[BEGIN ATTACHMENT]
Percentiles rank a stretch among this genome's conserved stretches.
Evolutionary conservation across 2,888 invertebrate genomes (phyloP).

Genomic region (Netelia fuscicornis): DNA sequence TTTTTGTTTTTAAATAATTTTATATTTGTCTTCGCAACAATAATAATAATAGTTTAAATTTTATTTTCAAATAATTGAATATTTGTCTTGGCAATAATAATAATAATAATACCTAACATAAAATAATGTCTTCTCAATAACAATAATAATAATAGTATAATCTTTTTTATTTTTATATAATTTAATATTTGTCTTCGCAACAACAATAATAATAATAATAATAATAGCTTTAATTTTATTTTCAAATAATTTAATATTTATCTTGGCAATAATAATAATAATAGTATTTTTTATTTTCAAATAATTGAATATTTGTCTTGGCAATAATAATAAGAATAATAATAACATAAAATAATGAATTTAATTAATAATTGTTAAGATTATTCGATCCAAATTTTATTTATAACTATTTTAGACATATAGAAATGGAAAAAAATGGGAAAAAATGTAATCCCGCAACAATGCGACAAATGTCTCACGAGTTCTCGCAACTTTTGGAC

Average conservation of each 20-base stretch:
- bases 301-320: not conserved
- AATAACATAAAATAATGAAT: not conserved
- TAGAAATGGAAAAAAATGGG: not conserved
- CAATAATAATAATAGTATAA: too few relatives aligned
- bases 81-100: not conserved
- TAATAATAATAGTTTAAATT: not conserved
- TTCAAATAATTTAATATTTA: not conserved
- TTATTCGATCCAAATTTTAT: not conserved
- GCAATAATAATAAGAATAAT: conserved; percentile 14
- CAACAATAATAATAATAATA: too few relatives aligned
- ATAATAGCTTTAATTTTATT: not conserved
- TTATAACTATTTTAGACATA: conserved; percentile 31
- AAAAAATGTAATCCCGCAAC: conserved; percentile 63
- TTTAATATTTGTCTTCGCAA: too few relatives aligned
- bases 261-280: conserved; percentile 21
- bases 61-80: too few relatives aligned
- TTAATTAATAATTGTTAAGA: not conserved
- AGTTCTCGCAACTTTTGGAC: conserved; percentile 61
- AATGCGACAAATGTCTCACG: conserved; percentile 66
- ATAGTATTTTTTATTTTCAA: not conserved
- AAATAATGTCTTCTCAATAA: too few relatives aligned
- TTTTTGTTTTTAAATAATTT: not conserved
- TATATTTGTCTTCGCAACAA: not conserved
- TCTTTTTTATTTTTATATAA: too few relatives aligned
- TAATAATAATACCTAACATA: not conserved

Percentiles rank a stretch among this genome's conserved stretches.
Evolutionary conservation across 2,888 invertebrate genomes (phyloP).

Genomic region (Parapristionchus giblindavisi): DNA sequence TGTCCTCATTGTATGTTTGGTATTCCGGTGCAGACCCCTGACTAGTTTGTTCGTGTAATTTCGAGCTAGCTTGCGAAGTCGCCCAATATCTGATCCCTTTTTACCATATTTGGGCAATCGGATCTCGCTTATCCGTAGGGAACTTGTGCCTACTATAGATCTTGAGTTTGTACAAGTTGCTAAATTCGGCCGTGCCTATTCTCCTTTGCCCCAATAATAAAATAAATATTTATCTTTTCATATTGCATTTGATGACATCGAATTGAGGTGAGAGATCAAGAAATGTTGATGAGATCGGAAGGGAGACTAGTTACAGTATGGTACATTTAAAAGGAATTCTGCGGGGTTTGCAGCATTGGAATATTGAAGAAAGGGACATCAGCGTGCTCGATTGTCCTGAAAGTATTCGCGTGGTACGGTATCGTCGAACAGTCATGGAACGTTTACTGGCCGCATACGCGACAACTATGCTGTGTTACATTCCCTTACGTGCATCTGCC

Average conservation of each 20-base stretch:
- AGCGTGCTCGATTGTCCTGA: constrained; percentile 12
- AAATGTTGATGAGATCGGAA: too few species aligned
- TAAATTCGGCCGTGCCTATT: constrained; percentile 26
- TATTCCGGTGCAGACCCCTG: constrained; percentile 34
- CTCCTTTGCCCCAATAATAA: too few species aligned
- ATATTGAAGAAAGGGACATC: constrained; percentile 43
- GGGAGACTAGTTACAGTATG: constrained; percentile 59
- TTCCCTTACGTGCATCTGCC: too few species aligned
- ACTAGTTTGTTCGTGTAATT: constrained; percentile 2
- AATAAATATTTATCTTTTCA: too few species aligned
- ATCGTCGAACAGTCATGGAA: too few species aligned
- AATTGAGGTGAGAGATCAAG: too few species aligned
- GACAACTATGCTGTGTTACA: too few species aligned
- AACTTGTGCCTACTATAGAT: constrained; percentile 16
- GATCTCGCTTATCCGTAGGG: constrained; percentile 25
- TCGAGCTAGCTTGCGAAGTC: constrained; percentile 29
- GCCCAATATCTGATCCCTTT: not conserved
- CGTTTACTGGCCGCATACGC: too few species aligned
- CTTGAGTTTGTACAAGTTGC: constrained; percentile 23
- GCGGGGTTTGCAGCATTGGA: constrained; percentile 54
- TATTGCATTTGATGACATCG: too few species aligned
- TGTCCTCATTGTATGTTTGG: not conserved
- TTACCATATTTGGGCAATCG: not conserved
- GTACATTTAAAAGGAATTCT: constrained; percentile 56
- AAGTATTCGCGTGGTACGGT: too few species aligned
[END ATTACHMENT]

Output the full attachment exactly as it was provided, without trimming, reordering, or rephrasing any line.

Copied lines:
Percentiles rank a stretch among this genome's conserved stretches.
Evolutionary conservation across 2,888 invertebrate genomes (phyloP).

Genomic region (Netelia fuscicornis): DNA sequence TTTTTGTTTTTAAATAATTTTATATTTGTCTTCGCAACAATAATAATAATAGTTTAAATTTTATTTTCAAATAATTGAATATTTGTCTTGGCAATAATAATAATAATAATACCTAACATAAAATAATGTCTTCTCAATAACAATAATAATAATAGTATAATCTTTTTTATTTTTATATAATTTAATATTTGTCTTCGCAACAACAATAATAATAATAATAATAATAGCTTTAATTTTATTTTCAAATAATTTAATATTTATCTTGGCAATAATAATAATAATAGTATTTTTTATTTTCAAATAATTGAATATTTGTCTTGGCAATAATAATAAGAATAATAATAACATAAAATAATGAATTTAATTAATAATTGTTAAGATTATTCGATCCAAATTTTATTTATAACTATTTTAGACATATAGAAATGGAAAAAAATGGGAAAAAATGTAATCCCGCAACAATGCGACAAATGTCTCACGAGTTCTCGCAACTTTTGGAC

Average conservation of each 20-base stretch:
- bases 301-320: not conserved
- AATAACATAAAATAATGAAT: not conserved
- TAGAAATGGAAAAAAATGGG: not conserved
- CAATAATAATAATAGTATAA: too few relatives aligned
- bases 81-100: not conserved
- TAATAATAATAGTTTAAATT: not conserved
- TTCAAATAATTTAATATTTA: not conserved
- TTATTCGATCCAAATTTTAT: not conserved
- GCAATAATAATAAGAATAAT: conserved; percentile 14
- CAACAATAATAATAATAATA: too few relatives aligned
- ATAATAGCTTTAATTTTATT: not conserved
- TTATAACTATTTTAGACATA: conserved; percentile 31
- AAAAAATGTAATCCCGCAAC: conserved; percentile 63
- TTTAATATTTGTCTTCGCAA: too few relatives aligned
- bases 261-280: conserved; percentile 21
- bases 61-80: too few relatives aligned
- TTAATTAATAATTGTTAAGA: not conserved
- AGTTCTCGCAACTTTTGGAC: conserved; percentile 61
- AATGCGACAAATGTCTCACG: conserved; percentile 66
- ATAGTATTTTTTATTTTCAA: not conserved
- AAATAATGTCTTCTCAATAA: too few relatives aligned
- TTTTTGTTTTTAAATAATTT: not conserved
- TATATTTGTCTTCGCAACAA: not conserved
- TCTTTTTTATTTTTATATAA: too few relatives aligned
- TAATAATAATACCTAACATA: not conserved

Percentiles rank a stretch among this genome's conserved stretches.
Evolutionary conservation across 2,888 invertebrate genomes (phyloP).

Genomic region (Parapristionchus giblindavisi): DNA sequence TGTCCTCATTGTATGTTTGGTATTCCGGTGCAGACCCCTGACTAGTTTGTTCGTGTAATTTCGAGCTAGCTTGCGAAGTCGCCCAATATCTGATCCCTTTTTACCATATTTGGGCAATCGGATCTCGCTTATCCGTAGGGAACTTGTGCCTACTATAGATCTTGAGTTTGTACAAGTTGCTAAATTCGGCCGTGCCTATTCTCCTTTGCCCCAATAATAAAATAAATATTTATCTTTTCATATTGCATTTGATGACATCGAATTGAGGTGAGAGATCAAGAAATGTTGATGAGATCGGAAGGGAGACTAGTTACAGTATGGTACATTTAAAAGGAATTCTGCGGGGTTTGCAGCATTGGAATATTGAAGAAAGGGACATCAGCGTGCTCGATTGTCCTGAAAGTATTCGCGTGGTACGGTATCGTCGAACAGTCATGGAACGTTTACTGGCCGCATACGCGACAACTATGCTGTGTTACATTCCCTTACGTGCATCTGCC

Average conservation of each 20-base stretch:
- AGCGTGCTCGATTGTCCTGA: constrained; percentile 12
- AAATGTTGATGAGATCGGAA: too few species aligned
- TAAATTCGGCCGTGCCTATT: constrained; percentile 26
- TATTCCGGTGCAGACCCCTG: constrained; percentile 34
- CTCCTTTGCCCCAATAATAA: too few species aligned
- ATATTGAAGAAAGGGACATC: constrained; percentile 43
- GGGAGACTAGTTACAGTATG: constrained; percentile 59
- TTCCCTTACGTGCATCTGCC: too few species aligned
- ACTAGTTTGTTCGTGTAATT: constrained; percentile 2
- AATAAATATTTATCTTTTCA: too few species aligned
- ATCGTCGAACAGTCATGGAA: too few species aligned
- AATTGAGGTGAGAGATCAAG: too few species aligned
- GACAACTATGCTGTGTTACA: too few species aligned
- AACTTGTGCCTACTATAGAT: constrained; percentile 16
- GATCTCGCTTATCCGTAGGG: constrained; percentile 25
- TCGAGCTAGCTTGCGAAGTC: constrained; percentile 29
- GCCCAATATCTGATCCCTTT: not conserved
- CGTTTACTGGCCGCATACGC: too few species aligned
- CTTGAGTTTGTACAAGTTGC: constrained; percentile 23
- GCGGGGTTTGCAGCATTGGA: constrained; percentile 54
- TATTGCATTTGATGACATCG: too few species aligned
- TGTCCTCATTGTATGTTTGG: not conserved
- TTACCATATTTGGGCAATCG: not conserved
- GTACATTTAAAAGGAATTCT: constrained; percentile 56
- AAGTATTCGCGTGGTACGGT: too few species aligned